Married Cancer Patients Live Longer
"Don't marry the person you think you can live with; marry only the individual you think you can't live without." --James C. Dobson
A marriage can be a wonderful thing, filled with love, caring, and companionship. And now, researchers have uncovered a potential benefit of being married that may offer many people a significant health boost and add years to their lives. According to this recent study, cancer patients who have a spouse are more likely to survive the disease.
The research, which took place at the Dana-Farber Cancer Institute and Brigham and Women's Hospital in Boston, found that those cancer patients who were married had a 20 percent lower risk of dying from the condition than did the cancer patients who were single.1 This effect was determined to hold up for all forms of cancer, regardless as to whether the unmarried participants had been widowed, divorced, separated, or never been married.
The subjects were 734,889 adults in the United States who had received a cancer diagnosis between 2004 and 2008. The scientists analyzed their medical and personal records to consider the differences being married might make. They discovered that all of the patients had a higher survival rate if they were married. And, in the cases of some forms of the disease--including colorectal, breast, prostate, head and neck, and esophageal cancers--being married was actually found to confer higher rates of survival than being treated with chemotherapy.
There were a number of variables that were considered within the study. For instance, the married participants were more often white, had a higher level of education, were younger, and had a greater likelihood of being male than the single participants. However, after controlling for these factors, the married patients still fared considerably better in beating their cancer than the single patients.
While it's impossible to know exactly what it is about marriage that might benefit the cancer patients to such an extent, there are a number of possibilities. Having a spouse around to encourage regular health care habits for preventing cancer but also having one another to rely on both before and after any diagnosis may make a difference. The study found that the married subjects were 17 percent more likely than their unmarried peers to have the cancer diagnosed in its early stages, leading to a better prognosis and increasing the chance of full remission. In addition, those who are married were 50 percent more likely to opt for the course of treatment with the best odds for a cure. Perhaps that's because more aggressive therapies can make cancer patients very ill, and without a spouse in the home to act as a caregiver, some of these forms of treatment might be unrealistic and unsustainable.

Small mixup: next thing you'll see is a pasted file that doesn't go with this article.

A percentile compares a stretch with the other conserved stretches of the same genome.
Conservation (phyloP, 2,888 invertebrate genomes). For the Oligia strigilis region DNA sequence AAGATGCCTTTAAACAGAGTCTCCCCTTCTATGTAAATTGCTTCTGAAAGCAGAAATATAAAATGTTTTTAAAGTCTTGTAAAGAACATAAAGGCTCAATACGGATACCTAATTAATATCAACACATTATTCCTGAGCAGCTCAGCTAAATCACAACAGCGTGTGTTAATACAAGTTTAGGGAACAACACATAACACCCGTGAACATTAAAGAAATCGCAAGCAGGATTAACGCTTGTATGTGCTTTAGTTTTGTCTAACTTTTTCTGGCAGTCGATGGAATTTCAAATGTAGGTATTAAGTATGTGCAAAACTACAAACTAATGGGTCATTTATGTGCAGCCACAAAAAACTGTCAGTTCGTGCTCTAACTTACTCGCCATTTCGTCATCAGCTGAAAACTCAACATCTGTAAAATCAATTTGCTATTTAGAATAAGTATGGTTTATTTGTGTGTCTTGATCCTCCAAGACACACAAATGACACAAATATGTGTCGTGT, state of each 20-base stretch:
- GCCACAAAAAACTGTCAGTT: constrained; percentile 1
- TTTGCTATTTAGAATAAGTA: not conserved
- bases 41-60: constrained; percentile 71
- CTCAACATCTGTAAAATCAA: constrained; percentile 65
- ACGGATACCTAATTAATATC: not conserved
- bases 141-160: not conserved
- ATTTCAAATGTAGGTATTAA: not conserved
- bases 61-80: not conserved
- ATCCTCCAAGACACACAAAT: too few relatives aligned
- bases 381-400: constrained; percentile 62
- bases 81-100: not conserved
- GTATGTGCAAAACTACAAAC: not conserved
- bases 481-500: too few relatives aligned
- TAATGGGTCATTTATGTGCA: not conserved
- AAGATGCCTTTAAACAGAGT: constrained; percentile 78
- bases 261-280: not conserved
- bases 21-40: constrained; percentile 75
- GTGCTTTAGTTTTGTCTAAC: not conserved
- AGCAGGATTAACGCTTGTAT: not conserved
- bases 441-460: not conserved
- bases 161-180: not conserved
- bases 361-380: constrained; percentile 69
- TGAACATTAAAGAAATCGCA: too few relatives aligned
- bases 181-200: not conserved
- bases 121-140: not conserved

But take heart if you are single. There's no need to rush out and get hitched to safeguard your health as long as you have a steady local support network you can count on if the going gets tough. Ultimately, much of the benefit to the cancer patients in this research appears to be associated with the support provided by a spouse more than any other aspect specific to being married. A significant other, a sibling or another close relative, and friends you think of as family who would be willing to help take care of you should you get sick would serve the same exact purpose as a spouse as far as this study shows.
Research that was conducted at the University of Exeter Medical School in the United Kingdom earlier in 2013 found that support, even in the form of matched mentors and patients rather than close personal relationships, can be very beneficial to the health of those diagnosed with a wide range of chronic diseases.2 And that said, it's worth noting that the same kind of support system is likely to be equally valuable if you decide to forgo mainstream treatment and pursue an alternative course.
- 1. Szabo, Liz. "Married cancer patients are more likely to survive." USA Today. 23 September 2013. Accessed 29 September 2013. http://www.usatoday.com/story/news/nation/2013/09/23/marriage-cancer-patients/2845087
- 2. Embuldeniya, Gayathri; et al. "The experience and impact of chronic disease peer support interventions: A qualitative synthesis." Patient Education and Counseling. 4 March 2013. Accessed 1 October 2013. http://www.pec-journal.com/article/S0738-3991(13)00053-0/abstract